The Beats Executive models try to do away with the company’s image that was built on plastic, bulky, and gaudily designed headphones. The Executive range might not be aimed at real executives, but certainly at people who don’t wear jogging pants all day, or who want to avoid looking like a walking fashion victim.
Made from metal and more sculpted than the early Beats slabs, these are refined products that still produce a meaty sound while trying to compete with the wide range of higher-end headphones for audiophiles. Do they really compete, or are they a bass drum with inexpensive acoustic clothing? Find out in our review.
Key Features of the Beats
Beats has definitely set the design team to work with its Executive range, provide a decent overall package. The Executive range comes with a cleaning cloth to keep the inevitable fingerprints at bay, multiple leads, and plugs, plus batteries, and a manual. There’s also a stylish hard case to keep all the parts in.
These Beats are definitely on the attractive side, no matter what you think of their other products, Made from steel and aluminum, there’s an aerospace-grade feel to them, especially with the silver option, matte black being your other color choice. The cups have a soft leather covering that is highly comfortable and attractive, a shame the band is cheaper and obviously fake leather…
There is no wireless option, but the long removable wire does come with an inline mic and one-button control. It comes with an airline adapter, and it is easy to imagine an entire aircraft full of passengers sealed into their own little world of music, all looking rather like pre-complete Cybermen.
The Beats Executive models come with active noise cancellation to help keep you in your own little world, while the company claims a clean sound across high, mid-range, and low-end. That’s often down to personal preference and experience, but these products will have to go some to compete with the Sennheisers of this world.
A clever design helps them fold up neatly for travel and they run off two AAA batteries that are kept inside by a neat magnetic catch that does away with bending fingernails trying to get that annoying plastic catches open. On the headphones, the Beats logo acts like the mute button, with an on/off switch also present.
Pros of the Beats Executive
We guarantee you’ll look good wearing the Beats Executive models, and far less of a sheep than generic Beats, or their many clones, owners. And, if you’re a fan of the range, you’ll be right at home with the bass-heavy Beats sound. However, if you’re after more refined listening that may get a bit annoying and you might need to mess with the settings to counter the automatic equalization.
Their portability is a strong point and while they are a touch on the heavy side you’ll really only notice if you’re putting in a heavy shift with them. With most digital music collections hiding a lot of the clarity, you’ll also be pushed to discern if they’re really tested, especially when out and about, but if you do sit down and take the time to listen to music, most aural features seem present and correct, with plenty of distinction with a decent level of mid-range sounds.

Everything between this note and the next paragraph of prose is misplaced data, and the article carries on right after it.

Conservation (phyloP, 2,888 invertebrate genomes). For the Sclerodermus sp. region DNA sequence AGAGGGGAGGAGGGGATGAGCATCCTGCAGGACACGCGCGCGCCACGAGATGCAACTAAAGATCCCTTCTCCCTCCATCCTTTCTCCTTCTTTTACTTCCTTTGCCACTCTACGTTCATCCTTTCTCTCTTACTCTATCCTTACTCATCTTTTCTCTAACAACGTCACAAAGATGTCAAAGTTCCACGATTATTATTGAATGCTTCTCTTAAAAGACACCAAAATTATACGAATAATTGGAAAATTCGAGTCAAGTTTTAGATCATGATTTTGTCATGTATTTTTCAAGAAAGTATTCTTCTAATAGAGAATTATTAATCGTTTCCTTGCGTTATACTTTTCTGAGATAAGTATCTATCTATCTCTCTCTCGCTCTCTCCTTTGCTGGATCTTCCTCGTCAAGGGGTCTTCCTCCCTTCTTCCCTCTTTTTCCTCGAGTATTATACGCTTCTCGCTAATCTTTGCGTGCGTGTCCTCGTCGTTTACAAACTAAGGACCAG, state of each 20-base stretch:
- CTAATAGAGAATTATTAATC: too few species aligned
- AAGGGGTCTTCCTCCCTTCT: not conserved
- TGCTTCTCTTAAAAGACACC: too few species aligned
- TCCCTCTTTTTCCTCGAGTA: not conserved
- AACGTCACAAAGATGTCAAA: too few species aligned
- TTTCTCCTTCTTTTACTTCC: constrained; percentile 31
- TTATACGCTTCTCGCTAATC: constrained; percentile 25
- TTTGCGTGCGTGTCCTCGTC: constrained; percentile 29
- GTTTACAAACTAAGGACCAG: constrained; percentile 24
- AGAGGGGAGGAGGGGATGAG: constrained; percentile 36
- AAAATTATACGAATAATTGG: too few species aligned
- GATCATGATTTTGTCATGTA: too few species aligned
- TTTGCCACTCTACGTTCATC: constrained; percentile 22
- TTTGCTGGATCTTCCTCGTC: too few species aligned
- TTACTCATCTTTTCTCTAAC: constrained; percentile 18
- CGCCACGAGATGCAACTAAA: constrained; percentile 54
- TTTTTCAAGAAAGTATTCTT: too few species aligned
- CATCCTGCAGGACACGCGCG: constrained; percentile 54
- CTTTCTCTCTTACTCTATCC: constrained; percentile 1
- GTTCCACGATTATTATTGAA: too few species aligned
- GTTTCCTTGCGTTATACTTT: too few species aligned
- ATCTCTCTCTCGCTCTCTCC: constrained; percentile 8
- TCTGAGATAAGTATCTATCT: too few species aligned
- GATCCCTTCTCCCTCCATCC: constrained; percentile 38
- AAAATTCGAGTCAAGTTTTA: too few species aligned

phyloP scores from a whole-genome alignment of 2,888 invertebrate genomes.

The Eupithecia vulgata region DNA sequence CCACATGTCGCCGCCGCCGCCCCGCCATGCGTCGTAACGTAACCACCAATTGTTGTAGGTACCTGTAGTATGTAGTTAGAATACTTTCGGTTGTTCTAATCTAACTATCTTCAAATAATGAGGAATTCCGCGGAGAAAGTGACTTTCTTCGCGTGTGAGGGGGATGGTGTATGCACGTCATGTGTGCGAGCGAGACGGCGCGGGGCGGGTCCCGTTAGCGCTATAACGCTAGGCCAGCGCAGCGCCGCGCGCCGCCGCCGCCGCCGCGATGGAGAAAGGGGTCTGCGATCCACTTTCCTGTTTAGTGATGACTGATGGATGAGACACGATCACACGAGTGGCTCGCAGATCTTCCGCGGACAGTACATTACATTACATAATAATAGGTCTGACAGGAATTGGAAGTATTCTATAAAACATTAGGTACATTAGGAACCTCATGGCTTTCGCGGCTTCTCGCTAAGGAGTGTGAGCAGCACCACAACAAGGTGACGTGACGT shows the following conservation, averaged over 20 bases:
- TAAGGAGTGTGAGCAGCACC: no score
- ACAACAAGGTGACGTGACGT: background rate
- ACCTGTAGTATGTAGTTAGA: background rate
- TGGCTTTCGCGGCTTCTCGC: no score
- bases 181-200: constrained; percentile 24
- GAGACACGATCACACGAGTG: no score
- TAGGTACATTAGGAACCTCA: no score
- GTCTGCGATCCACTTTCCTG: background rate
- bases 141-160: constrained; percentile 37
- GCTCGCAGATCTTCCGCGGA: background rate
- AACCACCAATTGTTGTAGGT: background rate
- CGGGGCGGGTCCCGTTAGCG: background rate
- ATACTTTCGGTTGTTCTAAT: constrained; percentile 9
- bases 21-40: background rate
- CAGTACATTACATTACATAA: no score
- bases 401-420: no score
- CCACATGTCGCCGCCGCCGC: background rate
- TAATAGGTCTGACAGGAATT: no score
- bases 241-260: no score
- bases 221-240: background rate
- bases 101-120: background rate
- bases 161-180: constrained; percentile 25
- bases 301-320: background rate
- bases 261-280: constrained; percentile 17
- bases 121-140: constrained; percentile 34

Cons of the Beats Executive
At 340 grams, about the weight of a small tub of peanut butter, these aren’t exactly lightweight. That may be a concern if you’re a regular listener, and there are substantially lighter audiophile models out there. The cups can also leave your ears feeling cramped and sweaty after a while, which is never pleasant.
While the sound is fine, since these are aimed at the keen listener market, it is worth noting that there are less expensive models that sound a lot better, with greater spatial awareness and separation, with less thud in the bass. It also doesn’t perform as well at high volume, with a harshness to complex recordings.
Perhaps the biggest concern is that the active noise cancellation seems to demonstrate an annoying hiss, as mentioned in all reviews and by most users, so this isn’t something limited to a few duff units. That should put you off buying these if you plan on using the feature, and why wouldn’t you.
Final Recommendation – Are They Really Worth It?
It is hard to recommend a set of noise-canceling headphones when they hiss at you, especially when other models don’t. While the price of the Executive range has come down from its launch $299 to around $190 ($189), they are still pricey and there are other models that offer better sound for less, so it becomes increasingly difficult to recommend these.
We guess, if you see any at a bargain price and don’t plan on using the noise cancellation feature then they do look great and the sound is pretty decent, certainly superior to most Beats models, including the Studio range.
However, for every feature the Beats Executive model offers, there are other brands and models on the market that are more portable, better sounding, and with better design and features. So it has to be a no from this reviewer.
If Beats get their act together and use the same design, but modify the internal components for an Executive 2.0 range, they could be on to a winner. But, for now, there are too many compromises for the buyer to really make these a good, or sane, choice. Now the company is owned by Apple, perhaps that is a possibility, but we’ll have to wait and see.
An Alternate Recommendation: In lieu of the Beats Executive headphones, We’d actually recommend the Audio-Technica ATH-M50x headphones. You can read our full review right here.